NAIROBI (Reuters) - South Sudan’s conflict could cost regional nations Ethiopia, Kenya, Sudan, Uganda and Tanzania a combined $53 billion if it lasts another five years as they deal with refugees, security needs and other spillover effects, a report said on Wednesday.
London-based consultancy Frontier Economics estimated that South Sudan’s economy contracted by 15 percent last year as a result of the civil war, which has killed more than 10,000 people in the world’s newest country and curtailed oil output.
The human and economic costs of the conflict highlight the need for swift international efforts to end the fighting, the report said. It forecast South Sudan would forego up to $28 billion in economic growth if the war were to continue for five years while Ethiopia, Kenya, Sudan, Uganda and Tanzania would have to take in more refugees and face extra security costs.
South Sudan’s annual gross domestic product was estimated at $11.08 billion in 2013, according to World Bank data.
“Without a swift end to the fighting, South Sudan runs the risk of becoming a failed state,” said the report, released in the Kenyan capital Nairobi. “Worse still, it could become the epicenter of a full-blown regional conflict.”
“To ensure this is not the trajectory for South Sudan will require African leaders, with the full backing of the international community, to take swift and decisive action, and to sustain that action,” it said.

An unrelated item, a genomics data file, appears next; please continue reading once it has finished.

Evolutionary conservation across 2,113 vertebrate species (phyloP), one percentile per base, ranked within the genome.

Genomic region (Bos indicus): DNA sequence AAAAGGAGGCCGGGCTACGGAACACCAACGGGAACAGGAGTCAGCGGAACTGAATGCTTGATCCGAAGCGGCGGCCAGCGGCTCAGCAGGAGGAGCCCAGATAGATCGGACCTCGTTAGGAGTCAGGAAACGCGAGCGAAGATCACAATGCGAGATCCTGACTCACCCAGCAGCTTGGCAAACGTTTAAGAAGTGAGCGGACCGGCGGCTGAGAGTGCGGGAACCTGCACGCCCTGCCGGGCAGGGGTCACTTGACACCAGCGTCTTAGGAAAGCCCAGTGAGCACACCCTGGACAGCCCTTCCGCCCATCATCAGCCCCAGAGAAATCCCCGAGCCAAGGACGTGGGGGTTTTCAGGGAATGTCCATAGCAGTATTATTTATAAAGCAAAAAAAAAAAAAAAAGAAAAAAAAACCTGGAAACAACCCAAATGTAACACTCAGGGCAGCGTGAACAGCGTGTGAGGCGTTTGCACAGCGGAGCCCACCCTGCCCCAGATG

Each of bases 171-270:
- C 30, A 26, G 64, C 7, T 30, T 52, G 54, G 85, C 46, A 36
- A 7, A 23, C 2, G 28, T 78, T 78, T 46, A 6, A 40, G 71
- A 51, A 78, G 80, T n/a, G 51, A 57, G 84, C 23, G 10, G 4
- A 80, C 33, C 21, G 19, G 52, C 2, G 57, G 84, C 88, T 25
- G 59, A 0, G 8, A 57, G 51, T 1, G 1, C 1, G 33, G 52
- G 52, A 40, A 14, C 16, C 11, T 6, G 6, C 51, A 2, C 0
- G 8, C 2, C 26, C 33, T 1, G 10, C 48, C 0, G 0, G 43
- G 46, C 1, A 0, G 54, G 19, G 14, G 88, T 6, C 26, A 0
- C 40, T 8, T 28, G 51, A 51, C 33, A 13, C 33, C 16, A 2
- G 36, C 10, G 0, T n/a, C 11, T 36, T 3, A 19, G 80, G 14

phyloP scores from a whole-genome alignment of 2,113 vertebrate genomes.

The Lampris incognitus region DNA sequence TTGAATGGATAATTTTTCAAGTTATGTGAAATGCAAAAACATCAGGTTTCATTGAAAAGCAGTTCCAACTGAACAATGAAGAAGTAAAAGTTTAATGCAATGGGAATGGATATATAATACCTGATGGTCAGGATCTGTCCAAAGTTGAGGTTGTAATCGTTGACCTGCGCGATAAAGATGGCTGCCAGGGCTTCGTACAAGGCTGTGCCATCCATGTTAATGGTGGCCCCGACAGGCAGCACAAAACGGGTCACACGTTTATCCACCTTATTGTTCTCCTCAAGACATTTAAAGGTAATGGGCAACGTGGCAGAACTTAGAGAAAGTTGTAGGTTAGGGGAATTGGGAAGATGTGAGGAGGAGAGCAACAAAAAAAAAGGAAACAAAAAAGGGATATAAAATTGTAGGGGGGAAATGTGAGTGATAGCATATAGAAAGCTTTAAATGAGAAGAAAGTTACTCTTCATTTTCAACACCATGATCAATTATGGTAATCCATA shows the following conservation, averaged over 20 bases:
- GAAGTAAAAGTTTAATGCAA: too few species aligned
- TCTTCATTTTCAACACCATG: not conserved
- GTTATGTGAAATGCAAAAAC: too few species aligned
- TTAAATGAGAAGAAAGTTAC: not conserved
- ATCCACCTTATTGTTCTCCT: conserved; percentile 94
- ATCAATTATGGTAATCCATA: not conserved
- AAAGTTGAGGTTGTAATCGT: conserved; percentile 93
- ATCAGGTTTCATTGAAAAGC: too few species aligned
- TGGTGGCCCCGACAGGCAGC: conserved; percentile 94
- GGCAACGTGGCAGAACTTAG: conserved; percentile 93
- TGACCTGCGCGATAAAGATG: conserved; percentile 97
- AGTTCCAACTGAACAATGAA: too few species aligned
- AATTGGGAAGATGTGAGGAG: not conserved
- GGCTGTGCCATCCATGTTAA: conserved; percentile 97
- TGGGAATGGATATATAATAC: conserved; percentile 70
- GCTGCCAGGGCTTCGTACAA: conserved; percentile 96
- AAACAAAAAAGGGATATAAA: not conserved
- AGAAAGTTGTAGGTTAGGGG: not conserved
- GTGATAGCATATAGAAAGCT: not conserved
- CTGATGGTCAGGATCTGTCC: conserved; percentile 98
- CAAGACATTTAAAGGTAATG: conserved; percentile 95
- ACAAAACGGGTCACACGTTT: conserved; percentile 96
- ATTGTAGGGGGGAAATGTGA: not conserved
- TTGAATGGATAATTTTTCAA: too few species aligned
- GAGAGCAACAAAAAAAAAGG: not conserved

Frontier Economics prepared the report on South Sudan, one of the world’s poorest nations, in collaboration with South Sudan’s Centre for Peace and Development Studies and Uganda’s Center for Conflict Resolution.
It called on the Intergovernmental Authority for Development (IGAD), a regional grouping of African nations, to step up pressure on the South Sudan government and rebels, which have agreed to ceasefire deals since the conflict erupted in December 2013 but have then ignored them.
As well as fatalities, more than a million people have fled their homes in the country of 12 million since fighting began and acute malnutrition is a major problem.
The report’s economic forecasts covered various scenarios depending on the intensity of conflict and level of oil production.
Based on those, it said the cost to South Sudan if the conflict continued for one to five more years would be between $22.3 billion and $28 billion. The impact of that lost growth when calculated over 20 years would amount to between $122 billion and $128 billion.
Spending on security in South Sudan, which is almost solely reliant on oil revenues for income, could rise by $2.2 billion were the conflict to last another five years.
Ending the conflict in one year rather than five years could also save the international community nearly $30 billion in spending on peacekeeping and humanitarian assistance, according to the report.
Writing by Edmund Blair; Editing by Susan Fenton